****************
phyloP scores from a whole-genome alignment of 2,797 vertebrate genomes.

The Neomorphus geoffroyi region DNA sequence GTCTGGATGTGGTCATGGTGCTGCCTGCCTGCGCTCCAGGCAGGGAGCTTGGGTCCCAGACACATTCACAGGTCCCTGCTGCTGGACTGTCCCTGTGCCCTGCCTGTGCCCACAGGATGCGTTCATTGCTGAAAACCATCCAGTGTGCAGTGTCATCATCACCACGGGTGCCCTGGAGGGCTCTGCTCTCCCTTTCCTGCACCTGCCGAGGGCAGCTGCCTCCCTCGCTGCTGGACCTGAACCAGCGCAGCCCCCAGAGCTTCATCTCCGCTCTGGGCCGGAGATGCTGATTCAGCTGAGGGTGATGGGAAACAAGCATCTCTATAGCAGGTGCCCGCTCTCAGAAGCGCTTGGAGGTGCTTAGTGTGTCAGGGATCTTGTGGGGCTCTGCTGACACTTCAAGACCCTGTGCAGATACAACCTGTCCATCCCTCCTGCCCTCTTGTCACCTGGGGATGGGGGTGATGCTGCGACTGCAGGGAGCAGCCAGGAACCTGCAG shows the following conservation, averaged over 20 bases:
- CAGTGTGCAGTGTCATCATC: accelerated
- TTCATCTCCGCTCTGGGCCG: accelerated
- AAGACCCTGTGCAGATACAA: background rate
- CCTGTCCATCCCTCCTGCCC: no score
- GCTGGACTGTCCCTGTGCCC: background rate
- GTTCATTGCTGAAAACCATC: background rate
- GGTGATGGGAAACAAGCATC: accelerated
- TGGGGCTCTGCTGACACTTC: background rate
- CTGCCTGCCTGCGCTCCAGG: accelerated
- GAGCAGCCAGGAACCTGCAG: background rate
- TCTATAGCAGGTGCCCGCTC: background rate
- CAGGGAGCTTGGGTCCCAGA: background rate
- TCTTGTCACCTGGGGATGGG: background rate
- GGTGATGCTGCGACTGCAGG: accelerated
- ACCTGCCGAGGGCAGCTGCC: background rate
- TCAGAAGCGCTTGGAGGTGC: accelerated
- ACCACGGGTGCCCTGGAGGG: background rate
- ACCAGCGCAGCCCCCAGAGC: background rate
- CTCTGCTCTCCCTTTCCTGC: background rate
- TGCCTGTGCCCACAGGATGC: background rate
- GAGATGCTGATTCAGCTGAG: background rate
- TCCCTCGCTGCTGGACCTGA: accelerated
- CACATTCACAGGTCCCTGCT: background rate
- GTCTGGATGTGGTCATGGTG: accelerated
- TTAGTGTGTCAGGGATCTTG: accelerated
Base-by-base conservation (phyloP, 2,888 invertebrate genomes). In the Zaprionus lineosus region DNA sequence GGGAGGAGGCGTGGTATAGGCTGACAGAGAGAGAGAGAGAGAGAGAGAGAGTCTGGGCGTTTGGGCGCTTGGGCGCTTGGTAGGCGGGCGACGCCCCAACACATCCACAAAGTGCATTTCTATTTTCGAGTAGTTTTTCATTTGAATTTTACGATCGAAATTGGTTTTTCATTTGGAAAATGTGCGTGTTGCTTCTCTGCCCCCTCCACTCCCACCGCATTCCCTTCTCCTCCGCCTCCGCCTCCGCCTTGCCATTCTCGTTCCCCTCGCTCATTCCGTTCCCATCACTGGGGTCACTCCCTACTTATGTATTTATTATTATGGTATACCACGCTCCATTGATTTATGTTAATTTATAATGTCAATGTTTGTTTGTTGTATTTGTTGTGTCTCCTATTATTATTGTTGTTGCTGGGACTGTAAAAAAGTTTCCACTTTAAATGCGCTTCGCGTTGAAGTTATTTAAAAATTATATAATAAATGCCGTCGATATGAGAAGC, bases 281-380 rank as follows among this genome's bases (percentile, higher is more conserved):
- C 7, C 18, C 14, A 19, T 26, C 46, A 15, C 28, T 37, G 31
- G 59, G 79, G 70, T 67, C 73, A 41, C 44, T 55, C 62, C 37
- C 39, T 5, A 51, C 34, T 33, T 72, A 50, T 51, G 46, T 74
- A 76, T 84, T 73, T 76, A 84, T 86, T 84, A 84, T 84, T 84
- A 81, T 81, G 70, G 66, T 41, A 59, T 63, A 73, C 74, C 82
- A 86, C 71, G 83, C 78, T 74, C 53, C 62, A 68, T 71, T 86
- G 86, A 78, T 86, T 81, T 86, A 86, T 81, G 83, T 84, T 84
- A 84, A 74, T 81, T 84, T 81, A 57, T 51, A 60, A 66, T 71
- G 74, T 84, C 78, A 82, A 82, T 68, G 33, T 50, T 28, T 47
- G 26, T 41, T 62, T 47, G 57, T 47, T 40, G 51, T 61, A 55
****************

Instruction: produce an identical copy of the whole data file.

phyloP scores from a whole-genome alignment of 2,797 vertebrate genomes.

The Neomorphus geoffroyi region DNA sequence GTCTGGATGTGGTCATGGTGCTGCCTGCCTGCGCTCCAGGCAGGGAGCTTGGGTCCCAGACACATTCACAGGTCCCTGCTGCTGGACTGTCCCTGTGCCCTGCCTGTGCCCACAGGATGCGTTCATTGCTGAAAACCATCCAGTGTGCAGTGTCATCATCACCACGGGTGCCCTGGAGGGCTCTGCTCTCCCTTTCCTGCACCTGCCGAGGGCAGCTGCCTCCCTCGCTGCTGGACCTGAACCAGCGCAGCCCCCAGAGCTTCATCTCCGCTCTGGGCCGGAGATGCTGATTCAGCTGAGGGTGATGGGAAACAAGCATCTCTATAGCAGGTGCCCGCTCTCAGAAGCGCTTGGAGGTGCTTAGTGTGTCAGGGATCTTGTGGGGCTCTGCTGACACTTCAAGACCCTGTGCAGATACAACCTGTCCATCCCTCCTGCCCTCTTGTCACCTGGGGATGGGGGTGATGCTGCGACTGCAGGGAGCAGCCAGGAACCTGCAG shows the following conservation, averaged over 20 bases:
- CAGTGTGCAGTGTCATCATC: accelerated
- TTCATCTCCGCTCTGGGCCG: accelerated
- AAGACCCTGTGCAGATACAA: background rate
- CCTGTCCATCCCTCCTGCCC: no score
- GCTGGACTGTCCCTGTGCCC: background rate
- GTTCATTGCTGAAAACCATC: background rate
- GGTGATGGGAAACAAGCATC: accelerated
- TGGGGCTCTGCTGACACTTC: background rate
- CTGCCTGCCTGCGCTCCAGG: accelerated
- GAGCAGCCAGGAACCTGCAG: background rate
- TCTATAGCAGGTGCCCGCTC: background rate
- CAGGGAGCTTGGGTCCCAGA: background rate
- TCTTGTCACCTGGGGATGGG: background rate
- GGTGATGCTGCGACTGCAGG: accelerated
- ACCTGCCGAGGGCAGCTGCC: background rate
- TCAGAAGCGCTTGGAGGTGC: accelerated
- ACCACGGGTGCCCTGGAGGG: background rate
- ACCAGCGCAGCCCCCAGAGC: background rate
- CTCTGCTCTCCCTTTCCTGC: background rate
- TGCCTGTGCCCACAGGATGC: background rate
- GAGATGCTGATTCAGCTGAG: background rate
- TCCCTCGCTGCTGGACCTGA: accelerated
- CACATTCACAGGTCCCTGCT: background rate
- GTCTGGATGTGGTCATGGTG: accelerated
- TTAGTGTGTCAGGGATCTTG: accelerated
Base-by-base conservation (phyloP, 2,888 invertebrate genomes). In the Zaprionus lineosus region DNA sequence GGGAGGAGGCGTGGTATAGGCTGACAGAGAGAGAGAGAGAGAGAGAGAGAGTCTGGGCGTTTGGGCGCTTGGGCGCTTGGTAGGCGGGCGACGCCCCAACACATCCACAAAGTGCATTTCTATTTTCGAGTAGTTTTTCATTTGAATTTTACGATCGAAATTGGTTTTTCATTTGGAAAATGTGCGTGTTGCTTCTCTGCCCCCTCCACTCCCACCGCATTCCCTTCTCCTCCGCCTCCGCCTCCGCCTTGCCATTCTCGTTCCCCTCGCTCATTCCGTTCCCATCACTGGGGTCACTCCCTACTTATGTATTTATTATTATGGTATACCACGCTCCATTGATTTATGTTAATTTATAATGTCAATGTTTGTTTGTTGTATTTGTTGTGTCTCCTATTATTATTGTTGTTGCTGGGACTGTAAAAAAGTTTCCACTTTAAATGCGCTTCGCGTTGAAGTTATTTAAAAATTATATAATAAATGCCGTCGATATGAGAAGC, bases 281-380 rank as follows among this genome's bases (percentile, higher is more conserved):
- C 7, C 18, C 14, A 19, T 26, C 46, A 15, C 28, T 37, G 31
- G 59, G 79, G 70, T 67, C 73, A 41, C 44, T 55, C 62, C 37
- C 39, T 5, A 51, C 34, T 33, T 72, A 50, T 51, G 46, T 74
- A 76, T 84, T 73, T 76, A 84, T 86, T 84, A 84, T 84, T 84
- A 81, T 81, G 70, G 66, T 41, A 59, T 63, A 73, C 74, C 82
- A 86, C 71, G 83, C 78, T 74, C 53, C 62, A 68, T 71, T 86
- G 86, A 78, T 86, T 81, T 86, A 86, T 81, G 83, T 84, T 84
- A 84, A 74, T 81, T 84, T 81, A 57, T 51, A 60, A 66, T 71
- G 74, T 84, C 78, A 82, A 82, T 68, G 33, T 50, T 28, T 47
- G 26, T 41, T 62, T 47, G 57, T 47, T 40, G 51, T 61, A 55